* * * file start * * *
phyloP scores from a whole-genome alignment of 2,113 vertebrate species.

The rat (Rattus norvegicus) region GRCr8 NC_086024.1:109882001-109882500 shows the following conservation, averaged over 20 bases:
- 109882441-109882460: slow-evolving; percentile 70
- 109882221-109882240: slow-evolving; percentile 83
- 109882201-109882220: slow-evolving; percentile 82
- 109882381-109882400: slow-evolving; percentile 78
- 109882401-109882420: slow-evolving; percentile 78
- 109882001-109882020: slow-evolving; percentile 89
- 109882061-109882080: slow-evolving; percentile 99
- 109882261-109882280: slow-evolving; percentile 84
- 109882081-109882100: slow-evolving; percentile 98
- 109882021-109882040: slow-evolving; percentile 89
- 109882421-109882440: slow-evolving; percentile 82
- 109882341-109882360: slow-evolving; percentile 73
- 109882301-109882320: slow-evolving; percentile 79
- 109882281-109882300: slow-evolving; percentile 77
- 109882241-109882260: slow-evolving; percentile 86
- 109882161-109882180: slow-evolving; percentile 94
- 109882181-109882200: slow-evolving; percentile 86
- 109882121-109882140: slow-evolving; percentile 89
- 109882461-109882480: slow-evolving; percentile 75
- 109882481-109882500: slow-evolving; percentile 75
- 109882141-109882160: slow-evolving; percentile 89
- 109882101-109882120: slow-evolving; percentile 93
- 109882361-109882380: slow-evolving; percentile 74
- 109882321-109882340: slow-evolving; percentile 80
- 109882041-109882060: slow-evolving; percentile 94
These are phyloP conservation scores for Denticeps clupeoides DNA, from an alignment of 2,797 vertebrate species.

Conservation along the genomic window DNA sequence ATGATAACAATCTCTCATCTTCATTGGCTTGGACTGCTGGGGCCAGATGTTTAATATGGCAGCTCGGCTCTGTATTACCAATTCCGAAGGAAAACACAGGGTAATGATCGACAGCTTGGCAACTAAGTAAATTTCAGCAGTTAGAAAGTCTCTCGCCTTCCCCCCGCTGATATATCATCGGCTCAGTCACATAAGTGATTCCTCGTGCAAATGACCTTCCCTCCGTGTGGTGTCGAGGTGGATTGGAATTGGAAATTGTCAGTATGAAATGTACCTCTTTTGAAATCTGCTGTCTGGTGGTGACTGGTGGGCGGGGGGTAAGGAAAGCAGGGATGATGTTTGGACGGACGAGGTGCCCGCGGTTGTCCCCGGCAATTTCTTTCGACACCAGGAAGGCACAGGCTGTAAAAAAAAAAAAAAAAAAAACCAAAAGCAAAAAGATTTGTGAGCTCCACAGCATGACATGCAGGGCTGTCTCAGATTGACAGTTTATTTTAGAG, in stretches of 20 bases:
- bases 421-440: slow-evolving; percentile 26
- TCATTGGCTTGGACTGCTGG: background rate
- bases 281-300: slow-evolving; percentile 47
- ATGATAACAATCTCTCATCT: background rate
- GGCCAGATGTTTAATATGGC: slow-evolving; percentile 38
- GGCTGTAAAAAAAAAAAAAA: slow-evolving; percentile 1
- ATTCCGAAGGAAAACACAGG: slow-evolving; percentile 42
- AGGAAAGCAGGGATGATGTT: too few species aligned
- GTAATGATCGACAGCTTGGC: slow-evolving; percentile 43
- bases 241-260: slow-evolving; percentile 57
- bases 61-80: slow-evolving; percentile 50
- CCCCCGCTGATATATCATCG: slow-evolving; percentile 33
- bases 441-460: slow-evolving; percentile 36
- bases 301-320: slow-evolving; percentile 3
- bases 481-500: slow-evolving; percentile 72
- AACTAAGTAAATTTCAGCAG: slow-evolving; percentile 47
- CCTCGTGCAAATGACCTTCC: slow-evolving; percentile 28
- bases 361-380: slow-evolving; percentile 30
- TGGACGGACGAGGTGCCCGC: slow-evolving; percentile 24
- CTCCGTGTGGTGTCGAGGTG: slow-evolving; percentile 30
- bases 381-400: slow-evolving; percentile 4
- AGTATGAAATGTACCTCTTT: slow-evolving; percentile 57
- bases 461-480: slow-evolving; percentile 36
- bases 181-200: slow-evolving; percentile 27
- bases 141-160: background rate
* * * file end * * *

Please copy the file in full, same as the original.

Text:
phyloP scores from a whole-genome alignment of 2,113 vertebrate species.

The rat (Rattus norvegicus) region GRCr8 NC_086024.1:109882001-109882500 shows the following conservation, averaged over 20 bases:
- 109882441-109882460: slow-evolving; percentile 70
- 109882221-109882240: slow-evolving; percentile 83
- 109882201-109882220: slow-evolving; percentile 82
- 109882381-109882400: slow-evolving; percentile 78
- 109882401-109882420: slow-evolving; percentile 78
- 109882001-109882020: slow-evolving; percentile 89
- 109882061-109882080: slow-evolving; percentile 99
- 109882261-109882280: slow-evolving; percentile 84
- 109882081-109882100: slow-evolving; percentile 98
- 109882021-109882040: slow-evolving; percentile 89
- 109882421-109882440: slow-evolving; percentile 82
- 109882341-109882360: slow-evolving; percentile 73
- 109882301-109882320: slow-evolving; percentile 79
- 109882281-109882300: slow-evolving; percentile 77
- 109882241-109882260: slow-evolving; percentile 86
- 109882161-109882180: slow-evolving; percentile 94
- 109882181-109882200: slow-evolving; percentile 86
- 109882121-109882140: slow-evolving; percentile 89
- 109882461-109882480: slow-evolving; percentile 75
- 109882481-109882500: slow-evolving; percentile 75
- 109882141-109882160: slow-evolving; percentile 89
- 109882101-109882120: slow-evolving; percentile 93
- 109882361-109882380: slow-evolving; percentile 74
- 109882321-109882340: slow-evolving; percentile 80
- 109882041-109882060: slow-evolving; percentile 94
These are phyloP conservation scores for Denticeps clupeoides DNA, from an alignment of 2,797 vertebrate species.

Conservation along the genomic window DNA sequence ATGATAACAATCTCTCATCTTCATTGGCTTGGACTGCTGGGGCCAGATGTTTAATATGGCAGCTCGGCTCTGTATTACCAATTCCGAAGGAAAACACAGGGTAATGATCGACAGCTTGGCAACTAAGTAAATTTCAGCAGTTAGAAAGTCTCTCGCCTTCCCCCCGCTGATATATCATCGGCTCAGTCACATAAGTGATTCCTCGTGCAAATGACCTTCCCTCCGTGTGGTGTCGAGGTGGATTGGAATTGGAAATTGTCAGTATGAAATGTACCTCTTTTGAAATCTGCTGTCTGGTGGTGACTGGTGGGCGGGGGGTAAGGAAAGCAGGGATGATGTTTGGACGGACGAGGTGCCCGCGGTTGTCCCCGGCAATTTCTTTCGACACCAGGAAGGCACAGGCTGTAAAAAAAAAAAAAAAAAAAACCAAAAGCAAAAAGATTTGTGAGCTCCACAGCATGACATGCAGGGCTGTCTCAGATTGACAGTTTATTTTAGAG, in stretches of 20 bases:
- bases 421-440: slow-evolving; percentile 26
- TCATTGGCTTGGACTGCTGG: background rate
- bases 281-300: slow-evolving; percentile 47
- ATGATAACAATCTCTCATCT: background rate
- GGCCAGATGTTTAATATGGC: slow-evolving; percentile 38
- GGCTGTAAAAAAAAAAAAAA: slow-evolving; percentile 1
- ATTCCGAAGGAAAACACAGG: slow-evolving; percentile 42
- AGGAAAGCAGGGATGATGTT: too few species aligned
- GTAATGATCGACAGCTTGGC: slow-evolving; percentile 43
- bases 241-260: slow-evolving; percentile 57
- bases 61-80: slow-evolving; percentile 50
- CCCCCGCTGATATATCATCG: slow-evolving; percentile 33
- bases 441-460: slow-evolving; percentile 36
- bases 301-320: slow-evolving; percentile 3
- bases 481-500: slow-evolving; percentile 72
- AACTAAGTAAATTTCAGCAG: slow-evolving; percentile 47
- CCTCGTGCAAATGACCTTCC: slow-evolving; percentile 28
- bases 361-380: slow-evolving; percentile 30
- TGGACGGACGAGGTGCCCGC: slow-evolving; percentile 24
- CTCCGTGTGGTGTCGAGGTG: slow-evolving; percentile 30
- bases 381-400: slow-evolving; percentile 4
- AGTATGAAATGTACCTCTTT: slow-evolving; percentile 57
- bases 461-480: slow-evolving; percentile 36
- bases 181-200: slow-evolving; percentile 27
- bases 141-160: background rate